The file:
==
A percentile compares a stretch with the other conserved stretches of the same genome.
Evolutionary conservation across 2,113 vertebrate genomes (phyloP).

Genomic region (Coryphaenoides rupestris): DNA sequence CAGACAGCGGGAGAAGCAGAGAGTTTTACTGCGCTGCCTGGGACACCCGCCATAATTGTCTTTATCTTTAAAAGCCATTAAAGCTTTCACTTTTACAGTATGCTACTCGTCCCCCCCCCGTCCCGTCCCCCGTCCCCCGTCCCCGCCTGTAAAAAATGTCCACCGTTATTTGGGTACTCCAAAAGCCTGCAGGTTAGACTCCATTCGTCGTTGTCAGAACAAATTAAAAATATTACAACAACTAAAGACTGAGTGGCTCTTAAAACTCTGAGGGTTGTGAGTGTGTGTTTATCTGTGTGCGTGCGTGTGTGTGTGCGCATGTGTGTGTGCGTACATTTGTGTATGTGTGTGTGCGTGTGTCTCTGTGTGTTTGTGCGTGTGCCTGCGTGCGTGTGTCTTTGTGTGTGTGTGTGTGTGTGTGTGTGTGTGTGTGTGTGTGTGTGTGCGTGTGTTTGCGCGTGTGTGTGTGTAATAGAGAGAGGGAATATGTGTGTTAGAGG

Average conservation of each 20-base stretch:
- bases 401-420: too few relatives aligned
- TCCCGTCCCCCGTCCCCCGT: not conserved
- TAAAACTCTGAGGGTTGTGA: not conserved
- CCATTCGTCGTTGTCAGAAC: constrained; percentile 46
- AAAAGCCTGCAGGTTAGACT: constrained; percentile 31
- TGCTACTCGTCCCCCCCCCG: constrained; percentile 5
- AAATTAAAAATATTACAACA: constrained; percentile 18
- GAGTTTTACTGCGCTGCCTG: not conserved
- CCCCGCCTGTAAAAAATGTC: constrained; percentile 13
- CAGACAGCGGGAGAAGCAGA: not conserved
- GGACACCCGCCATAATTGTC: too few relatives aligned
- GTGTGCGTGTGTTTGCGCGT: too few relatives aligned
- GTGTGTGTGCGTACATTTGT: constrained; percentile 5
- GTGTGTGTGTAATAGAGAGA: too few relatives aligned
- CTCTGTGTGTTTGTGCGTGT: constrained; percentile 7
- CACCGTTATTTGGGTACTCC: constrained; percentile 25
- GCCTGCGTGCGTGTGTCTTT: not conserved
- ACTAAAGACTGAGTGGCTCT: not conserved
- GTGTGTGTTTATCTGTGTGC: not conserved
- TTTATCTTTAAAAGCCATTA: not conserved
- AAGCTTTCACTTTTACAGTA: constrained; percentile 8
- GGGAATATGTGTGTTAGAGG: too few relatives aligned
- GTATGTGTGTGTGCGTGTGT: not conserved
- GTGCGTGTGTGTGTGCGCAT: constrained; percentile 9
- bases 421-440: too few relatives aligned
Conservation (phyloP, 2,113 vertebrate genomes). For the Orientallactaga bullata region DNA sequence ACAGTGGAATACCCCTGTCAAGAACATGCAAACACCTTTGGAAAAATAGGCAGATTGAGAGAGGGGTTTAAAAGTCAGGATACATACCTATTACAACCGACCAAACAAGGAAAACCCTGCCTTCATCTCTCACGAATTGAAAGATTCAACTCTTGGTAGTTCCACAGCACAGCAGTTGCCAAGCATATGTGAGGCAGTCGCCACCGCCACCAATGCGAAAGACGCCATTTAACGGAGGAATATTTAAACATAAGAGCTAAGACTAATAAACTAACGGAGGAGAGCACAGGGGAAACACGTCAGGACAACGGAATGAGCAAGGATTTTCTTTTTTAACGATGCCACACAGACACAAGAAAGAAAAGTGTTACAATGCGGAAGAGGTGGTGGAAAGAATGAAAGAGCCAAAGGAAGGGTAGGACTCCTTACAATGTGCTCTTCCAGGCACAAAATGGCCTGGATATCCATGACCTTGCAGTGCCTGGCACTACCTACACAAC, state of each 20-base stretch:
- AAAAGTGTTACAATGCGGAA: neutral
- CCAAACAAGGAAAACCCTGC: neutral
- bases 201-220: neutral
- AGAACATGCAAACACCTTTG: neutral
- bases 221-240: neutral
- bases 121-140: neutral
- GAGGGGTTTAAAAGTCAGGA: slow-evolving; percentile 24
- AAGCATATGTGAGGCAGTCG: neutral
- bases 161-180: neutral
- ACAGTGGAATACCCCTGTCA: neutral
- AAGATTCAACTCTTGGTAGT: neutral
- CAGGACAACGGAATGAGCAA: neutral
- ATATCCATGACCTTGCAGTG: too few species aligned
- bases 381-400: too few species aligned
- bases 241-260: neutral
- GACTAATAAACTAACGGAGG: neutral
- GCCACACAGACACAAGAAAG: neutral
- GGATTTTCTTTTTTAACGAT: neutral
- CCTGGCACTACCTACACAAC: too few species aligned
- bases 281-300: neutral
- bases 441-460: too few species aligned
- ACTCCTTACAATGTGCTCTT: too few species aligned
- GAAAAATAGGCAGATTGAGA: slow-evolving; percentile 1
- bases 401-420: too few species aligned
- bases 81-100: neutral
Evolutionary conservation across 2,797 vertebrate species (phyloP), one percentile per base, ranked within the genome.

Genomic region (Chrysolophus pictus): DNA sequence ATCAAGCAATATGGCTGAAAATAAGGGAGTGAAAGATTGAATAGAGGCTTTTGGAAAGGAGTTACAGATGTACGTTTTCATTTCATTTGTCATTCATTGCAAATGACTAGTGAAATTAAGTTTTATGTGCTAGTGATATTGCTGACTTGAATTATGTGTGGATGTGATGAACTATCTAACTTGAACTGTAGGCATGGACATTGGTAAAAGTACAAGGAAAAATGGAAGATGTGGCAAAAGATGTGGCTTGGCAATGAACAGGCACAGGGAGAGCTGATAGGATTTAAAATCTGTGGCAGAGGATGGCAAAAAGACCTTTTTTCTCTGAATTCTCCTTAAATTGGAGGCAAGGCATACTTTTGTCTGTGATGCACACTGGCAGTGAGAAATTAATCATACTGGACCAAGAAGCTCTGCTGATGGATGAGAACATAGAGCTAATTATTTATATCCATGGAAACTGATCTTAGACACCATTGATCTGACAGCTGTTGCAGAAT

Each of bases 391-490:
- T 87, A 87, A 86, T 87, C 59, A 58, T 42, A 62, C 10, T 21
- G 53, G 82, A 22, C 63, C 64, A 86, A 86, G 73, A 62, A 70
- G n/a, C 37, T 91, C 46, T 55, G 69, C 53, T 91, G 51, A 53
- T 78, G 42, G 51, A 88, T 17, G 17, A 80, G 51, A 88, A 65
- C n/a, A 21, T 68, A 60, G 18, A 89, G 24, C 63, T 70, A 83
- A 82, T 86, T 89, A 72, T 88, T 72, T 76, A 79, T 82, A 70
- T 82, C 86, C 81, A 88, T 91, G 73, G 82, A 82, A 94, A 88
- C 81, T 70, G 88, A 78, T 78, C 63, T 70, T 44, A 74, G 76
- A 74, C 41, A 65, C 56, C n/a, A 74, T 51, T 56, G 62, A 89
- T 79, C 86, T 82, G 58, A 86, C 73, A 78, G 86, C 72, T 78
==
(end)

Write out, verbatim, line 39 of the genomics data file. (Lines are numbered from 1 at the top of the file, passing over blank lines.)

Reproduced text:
- bases 161-180: neutral